Channeling the Past to Help Others

Posted on May 18th 2017 by Christie DeNave

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For many of us, family has a tremendous influence in shaping our lives. For Lana Lenzini, a Network Development Contractor in Orlando, it shaped her desire to help others.

When Lana was young, her mother was diagnosed with severe depression, and as Lana grew up, she watched her mom wrestle with the disease. After her mother’s diagnosis, she spent a lot of time with her grandparents while her mother was seeking treatment and had a special connection with her grandfather. When he was later placed in home hospice care due to cancer, Lana was with him when he passed away.

Both experiences sparked in her a passion for helping others with mental health struggles and grief.

“I always had a passion for mental health and wellness and the way that impacts families,” explained Lana. “I knew I wanted to connect with people. I didn’t always know what that meant or how that would happen.”

Lana LenziniPutting in major hours

Lana put her passion in motion in 2014 when she began pursuing a master’s degree in mental health counseling. While pursuing a post-graduate degree is hard enough, Lana also found time to balance her full-time work at Florida Blue, her family of four, and still volunteer more than 100 hours last year, providing grief counseling to hospice families and patients. She estimates she’ll complete 340 hours by the time she graduates later this year.

“I don’t sleep a lot,” she joked. “I tend to consider it a calling. When there is something you really feel passionate about, you find ways to fit it into your life. I work all day then go to volunteer, but it’s only a couple of days a week. I may not get home until 10 or 11 p.m., but it’s a little amount to make a difference in even one person’s life.”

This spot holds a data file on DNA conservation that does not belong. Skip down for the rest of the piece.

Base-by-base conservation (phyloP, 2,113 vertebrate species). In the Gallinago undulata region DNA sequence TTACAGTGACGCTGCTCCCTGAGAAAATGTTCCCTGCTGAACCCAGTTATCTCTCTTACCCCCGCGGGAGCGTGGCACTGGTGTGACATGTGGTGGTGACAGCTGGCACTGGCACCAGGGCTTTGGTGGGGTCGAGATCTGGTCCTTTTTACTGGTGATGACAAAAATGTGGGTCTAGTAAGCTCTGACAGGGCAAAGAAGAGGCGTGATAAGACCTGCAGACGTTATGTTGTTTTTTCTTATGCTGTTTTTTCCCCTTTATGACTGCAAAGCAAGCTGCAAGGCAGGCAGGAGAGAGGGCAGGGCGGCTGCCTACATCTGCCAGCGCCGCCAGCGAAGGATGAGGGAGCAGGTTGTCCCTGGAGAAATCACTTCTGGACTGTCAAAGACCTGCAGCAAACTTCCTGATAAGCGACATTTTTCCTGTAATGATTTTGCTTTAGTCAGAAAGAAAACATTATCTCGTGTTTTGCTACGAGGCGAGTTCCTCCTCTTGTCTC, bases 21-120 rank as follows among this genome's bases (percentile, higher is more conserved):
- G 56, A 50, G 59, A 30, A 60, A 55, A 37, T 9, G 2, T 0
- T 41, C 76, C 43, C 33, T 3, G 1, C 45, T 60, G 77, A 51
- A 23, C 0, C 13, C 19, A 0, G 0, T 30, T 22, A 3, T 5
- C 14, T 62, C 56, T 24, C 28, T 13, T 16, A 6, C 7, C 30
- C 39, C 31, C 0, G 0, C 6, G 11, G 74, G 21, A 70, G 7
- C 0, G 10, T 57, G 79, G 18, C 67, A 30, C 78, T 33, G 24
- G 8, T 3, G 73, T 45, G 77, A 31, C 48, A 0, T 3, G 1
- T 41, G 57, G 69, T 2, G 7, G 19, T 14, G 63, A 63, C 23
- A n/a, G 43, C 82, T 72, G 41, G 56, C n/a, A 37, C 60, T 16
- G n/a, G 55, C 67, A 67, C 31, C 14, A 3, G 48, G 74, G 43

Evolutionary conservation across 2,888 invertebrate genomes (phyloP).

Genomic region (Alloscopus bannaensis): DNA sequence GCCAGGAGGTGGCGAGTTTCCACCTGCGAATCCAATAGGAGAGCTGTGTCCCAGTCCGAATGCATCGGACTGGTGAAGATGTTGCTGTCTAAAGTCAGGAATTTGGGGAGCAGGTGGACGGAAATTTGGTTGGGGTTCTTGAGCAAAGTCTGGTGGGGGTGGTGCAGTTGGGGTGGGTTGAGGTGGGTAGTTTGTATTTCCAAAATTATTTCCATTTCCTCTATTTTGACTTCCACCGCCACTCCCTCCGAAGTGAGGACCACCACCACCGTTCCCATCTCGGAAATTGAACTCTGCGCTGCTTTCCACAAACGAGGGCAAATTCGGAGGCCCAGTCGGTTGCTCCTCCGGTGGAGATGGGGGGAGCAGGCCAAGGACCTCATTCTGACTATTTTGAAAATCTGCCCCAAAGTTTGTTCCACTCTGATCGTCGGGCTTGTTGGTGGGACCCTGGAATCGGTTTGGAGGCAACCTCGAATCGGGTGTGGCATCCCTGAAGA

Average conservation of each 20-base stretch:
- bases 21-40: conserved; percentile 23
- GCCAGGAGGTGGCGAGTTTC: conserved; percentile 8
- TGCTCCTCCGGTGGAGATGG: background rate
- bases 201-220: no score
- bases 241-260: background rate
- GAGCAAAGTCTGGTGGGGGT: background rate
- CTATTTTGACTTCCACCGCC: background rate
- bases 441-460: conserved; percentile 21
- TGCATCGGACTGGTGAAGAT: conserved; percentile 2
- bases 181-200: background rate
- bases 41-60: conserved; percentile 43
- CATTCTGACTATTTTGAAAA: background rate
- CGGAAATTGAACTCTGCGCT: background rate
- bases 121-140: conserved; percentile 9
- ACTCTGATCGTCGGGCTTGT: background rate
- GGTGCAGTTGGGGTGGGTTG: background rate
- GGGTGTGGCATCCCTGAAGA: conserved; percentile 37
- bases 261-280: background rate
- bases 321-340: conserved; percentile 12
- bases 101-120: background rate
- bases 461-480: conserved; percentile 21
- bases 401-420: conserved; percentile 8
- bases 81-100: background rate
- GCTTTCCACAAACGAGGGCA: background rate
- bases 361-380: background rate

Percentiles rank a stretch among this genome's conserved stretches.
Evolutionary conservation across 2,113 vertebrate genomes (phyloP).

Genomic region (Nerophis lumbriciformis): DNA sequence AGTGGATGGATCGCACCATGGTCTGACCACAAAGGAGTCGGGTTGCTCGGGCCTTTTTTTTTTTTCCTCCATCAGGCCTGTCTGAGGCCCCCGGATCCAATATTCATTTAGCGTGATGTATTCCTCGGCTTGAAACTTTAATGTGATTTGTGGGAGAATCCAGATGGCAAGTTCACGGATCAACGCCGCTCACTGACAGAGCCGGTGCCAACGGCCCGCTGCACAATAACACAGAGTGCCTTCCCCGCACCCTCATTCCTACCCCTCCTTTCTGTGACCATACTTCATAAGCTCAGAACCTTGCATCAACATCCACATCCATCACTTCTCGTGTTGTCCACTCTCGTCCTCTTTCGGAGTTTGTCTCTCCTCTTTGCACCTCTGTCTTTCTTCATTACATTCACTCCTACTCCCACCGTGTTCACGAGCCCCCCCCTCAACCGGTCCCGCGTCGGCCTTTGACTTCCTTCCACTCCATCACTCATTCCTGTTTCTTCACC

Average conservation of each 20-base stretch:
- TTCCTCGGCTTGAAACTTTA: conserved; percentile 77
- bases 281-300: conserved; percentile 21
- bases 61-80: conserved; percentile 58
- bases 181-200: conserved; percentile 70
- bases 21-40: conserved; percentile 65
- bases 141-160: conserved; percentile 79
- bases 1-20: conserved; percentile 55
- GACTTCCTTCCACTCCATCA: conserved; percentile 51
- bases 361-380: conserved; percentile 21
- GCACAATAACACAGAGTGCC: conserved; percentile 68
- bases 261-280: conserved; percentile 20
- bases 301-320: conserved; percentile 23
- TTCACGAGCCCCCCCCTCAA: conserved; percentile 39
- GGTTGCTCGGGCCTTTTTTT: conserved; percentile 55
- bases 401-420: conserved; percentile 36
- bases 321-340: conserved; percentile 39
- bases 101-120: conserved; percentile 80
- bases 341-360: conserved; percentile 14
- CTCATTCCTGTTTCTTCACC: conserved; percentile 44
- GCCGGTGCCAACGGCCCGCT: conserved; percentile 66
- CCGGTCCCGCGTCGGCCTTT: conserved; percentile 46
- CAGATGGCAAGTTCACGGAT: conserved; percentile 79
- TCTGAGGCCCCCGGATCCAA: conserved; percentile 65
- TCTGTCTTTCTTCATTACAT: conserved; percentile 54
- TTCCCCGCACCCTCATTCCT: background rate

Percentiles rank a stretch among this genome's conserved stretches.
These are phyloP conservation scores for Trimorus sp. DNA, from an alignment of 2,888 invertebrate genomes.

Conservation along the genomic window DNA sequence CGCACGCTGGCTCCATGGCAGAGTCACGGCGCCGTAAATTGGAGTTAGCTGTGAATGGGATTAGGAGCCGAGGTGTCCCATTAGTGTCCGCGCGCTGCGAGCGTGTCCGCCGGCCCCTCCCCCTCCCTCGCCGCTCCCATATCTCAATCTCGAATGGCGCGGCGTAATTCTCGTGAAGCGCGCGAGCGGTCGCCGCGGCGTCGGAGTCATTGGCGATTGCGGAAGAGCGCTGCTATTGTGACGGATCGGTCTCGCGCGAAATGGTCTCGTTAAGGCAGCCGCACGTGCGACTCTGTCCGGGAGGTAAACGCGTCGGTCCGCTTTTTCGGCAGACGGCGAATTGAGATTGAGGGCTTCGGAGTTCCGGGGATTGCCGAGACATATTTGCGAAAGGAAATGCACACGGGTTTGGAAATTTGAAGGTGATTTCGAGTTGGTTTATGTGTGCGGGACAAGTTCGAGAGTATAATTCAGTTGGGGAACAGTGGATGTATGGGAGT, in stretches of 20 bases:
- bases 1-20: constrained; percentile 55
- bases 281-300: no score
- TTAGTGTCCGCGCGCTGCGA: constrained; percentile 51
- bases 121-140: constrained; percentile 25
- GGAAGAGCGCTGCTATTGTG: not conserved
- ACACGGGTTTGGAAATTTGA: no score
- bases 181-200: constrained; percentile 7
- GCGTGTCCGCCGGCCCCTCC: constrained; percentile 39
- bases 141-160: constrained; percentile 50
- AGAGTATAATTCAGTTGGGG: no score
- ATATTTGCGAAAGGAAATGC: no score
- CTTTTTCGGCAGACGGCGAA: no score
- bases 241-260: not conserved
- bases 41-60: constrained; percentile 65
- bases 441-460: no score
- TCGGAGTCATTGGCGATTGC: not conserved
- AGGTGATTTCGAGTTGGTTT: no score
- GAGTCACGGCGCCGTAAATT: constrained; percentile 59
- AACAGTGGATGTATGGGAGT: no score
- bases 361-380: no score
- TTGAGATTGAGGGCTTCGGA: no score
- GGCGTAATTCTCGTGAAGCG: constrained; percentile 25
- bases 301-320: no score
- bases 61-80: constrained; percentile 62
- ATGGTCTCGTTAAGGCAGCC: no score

Providing emotional support

One of the ways Lana is needed most is when families found themselves alone in a home they once shared with the loved one who had passed away. It’s a time that is filled with many emotions, including depression and anger.

“I always try to think of it as companioning,” explained Lana. “I reassure them that I’m there for them. They are not alone. I tell them ‘It’s okay if you’re sad. It’s okay if you’re mad.’ Grief is messy. It’s not a simple path or process. People need someone to tell them it’s okay.”

While hospice work holds a special place in Lana’s heart, she recently began volunteering with the Salvation Army’s adult recovery center, specifically in their homeless and substance abuse program, and she’s looking forward to the opportunity to help.

“I hope others will realize they can make good choices and have the ability to change when they are faced with mental health issues in their own lives or the lives of their family members.”

Looking back

Looking back on adolescent and teenage years, Lana recognizes how much her mother’s diagnosis and her grandfather’s death impacted her and her entire family.

“I really feel like my life could have gone in two significantly different directions. I ended up taking positive paths and making good choices, but I really felt like I could have made some really bad ones. Now, I want to help people understand mental health, how it shapes their personality and how it affects their families.”

With the hours she’s putting in, there’s no stopping her.

 


Filed under: Prevention  


Christie DeNave

Christie Hyde DeNave is a Senior Media Relations Consultant for Florida Blue devoted to serving Central Florida, Tampa Bay and Southwest Florida. She has worked around the globe with local, national and international media for nearly 20 years representing organizations such as the U.S. Olympic Committee, NASCAR, AAA and the State of Florida. In her free time, you’ll spot Christie cheering on the Clemson Tigers and serving on the Clemson University Alumni Council.

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